Ever heard the term, ‘to love is to surrender’?
It might sound counterintuitive at first, but hear me out.
When you surrender, you stay open to what life and other people have to offer. You open the door to self-love, love with others, and connection with everything around you.
So what does this have to do with yoga and Ishvara Pranidhana?
Pranidhana means to surrender in Sanskrit. As far as how it relates to yoga, let’s get into it!
In this article, we’ll cover what Ishvara Pranidhana means in yoga and four ways to practice it in your life.
What Is Ishvara Pranidhana in Yoga?
In yoga, Ishvara Pranidhana, is the fifth and final Niyama, which is the second path of the eight limbs of yoga just after the Yamas.
Ishvara Pranidhana means surrendering (pranidhana) to a ‘Higher Power’, ‘Supreme Being’, ‘personal God’, ‘Brahman’, ‘Ultimate Reality’ or ‘True Self’ (Ishvara). In other words, think of the fifth niyama as developing a profound and trusting relationship with the universe and with everything around us, while realizing the grace of being alive.
According to the yoga philosopher, Sri Swami Satchidananda, ‘Ishvara Pranidhana’ also signifies offering our actions to ‘the divine nature’ and humanity; remembering that we are all one.
According to Patanjali’s Yoga Sutras, the 8 limbs of yoga, aim to assist us on how to live a life full of meaning and intention. The Yamas and Niyamas, the first two limbs of the eight-limbed path, are a series of steps towards the understanding and attainment of yoga, and each of them plays a significant role in the journey of acceptance and re-association of ourselves with the inner and outer world, in order to reach the pinnacle of Samadhi (pure contemplation).
That being said, the purpose of a yoga practice is to not just to be mindful, attentive, and balanced on the mat, but to take this mindset with us outside of the yoga class for a more profound effect. That’s where the Yamas and Niyamas (in this case, Ishvara Pranidhana) come in.
In the context of current modern practices, Ishvara Pranidhana encourages us to be more affectionate and connected with the world. When we surrender to our current reality, we receive wisdom and guidance from the world, a higher self, or any God you might believe in.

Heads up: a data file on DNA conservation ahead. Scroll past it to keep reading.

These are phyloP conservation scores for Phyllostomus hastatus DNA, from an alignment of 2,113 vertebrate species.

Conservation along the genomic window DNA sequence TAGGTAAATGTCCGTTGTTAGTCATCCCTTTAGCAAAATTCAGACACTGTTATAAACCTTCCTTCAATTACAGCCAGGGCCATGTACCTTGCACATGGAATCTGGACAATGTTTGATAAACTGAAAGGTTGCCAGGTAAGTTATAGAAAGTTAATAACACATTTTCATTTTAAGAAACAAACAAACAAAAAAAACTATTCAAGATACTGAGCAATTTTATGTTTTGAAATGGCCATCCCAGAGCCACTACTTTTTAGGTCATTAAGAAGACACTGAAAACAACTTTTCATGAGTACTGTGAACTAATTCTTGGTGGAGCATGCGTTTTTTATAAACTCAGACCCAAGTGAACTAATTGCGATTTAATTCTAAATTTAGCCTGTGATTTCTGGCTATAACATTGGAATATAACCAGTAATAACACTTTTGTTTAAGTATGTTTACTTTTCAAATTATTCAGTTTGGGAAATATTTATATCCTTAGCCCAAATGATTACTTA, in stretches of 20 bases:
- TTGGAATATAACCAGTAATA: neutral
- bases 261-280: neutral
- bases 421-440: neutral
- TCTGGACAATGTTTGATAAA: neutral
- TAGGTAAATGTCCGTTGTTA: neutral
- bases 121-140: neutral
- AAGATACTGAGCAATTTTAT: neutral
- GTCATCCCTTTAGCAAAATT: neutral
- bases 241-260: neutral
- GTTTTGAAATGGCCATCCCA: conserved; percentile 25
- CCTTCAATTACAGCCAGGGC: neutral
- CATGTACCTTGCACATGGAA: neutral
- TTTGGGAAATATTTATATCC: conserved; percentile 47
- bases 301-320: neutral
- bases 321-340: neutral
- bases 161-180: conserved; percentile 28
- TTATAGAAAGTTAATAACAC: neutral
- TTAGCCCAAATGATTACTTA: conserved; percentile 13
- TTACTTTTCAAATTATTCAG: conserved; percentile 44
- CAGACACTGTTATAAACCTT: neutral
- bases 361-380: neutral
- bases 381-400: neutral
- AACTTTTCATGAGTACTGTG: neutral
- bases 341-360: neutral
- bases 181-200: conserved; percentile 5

What Does it Mean to Surrender in Yoga?
So how can you achieve complete pranidhana and practice non-attachment both in your daily life and during your yoga practice?
Ishvara Pranidhana can be very easy, but also extremely difficult depending on your personality. The instruction of ‘letting go’ can sound excitingly simple, but it can also feel extremely vulnerable. Especially in our modern world, where we strive to have absolute control over each and every action, we don’t like to surrender that.
So what does this actually look like in yoga practice? I can mean shifting the intention of our actions in order to benefit the lives of others. It can also mean surrendering control during your favorite yoga class or letting go of the expectations of life.
However, the key to this is to stop thinking of “surrender” as failure and vulnerability, but as respect towards your body.
‘Surrendering’ and ‘letting go’ is also often associated with the concept of ‘non-attachment’. The practice of ‘non-attachment’ encourages us to recognize the situations in our lives that we have no control over and surrender by using all our lifeforce right here, right now.
How to Practice Ishvara Pranidhana Today
Now that we know how this daring practice pushes us to reach a higher state of connection, non-attachment, and self-love, we can address some of the ways to practice Ishvara Pranidhana in the contemporary world.
Seize The Moment
Let go of the obsession to control all the aspects of life. That release comes with embracing the uncertainty of the present.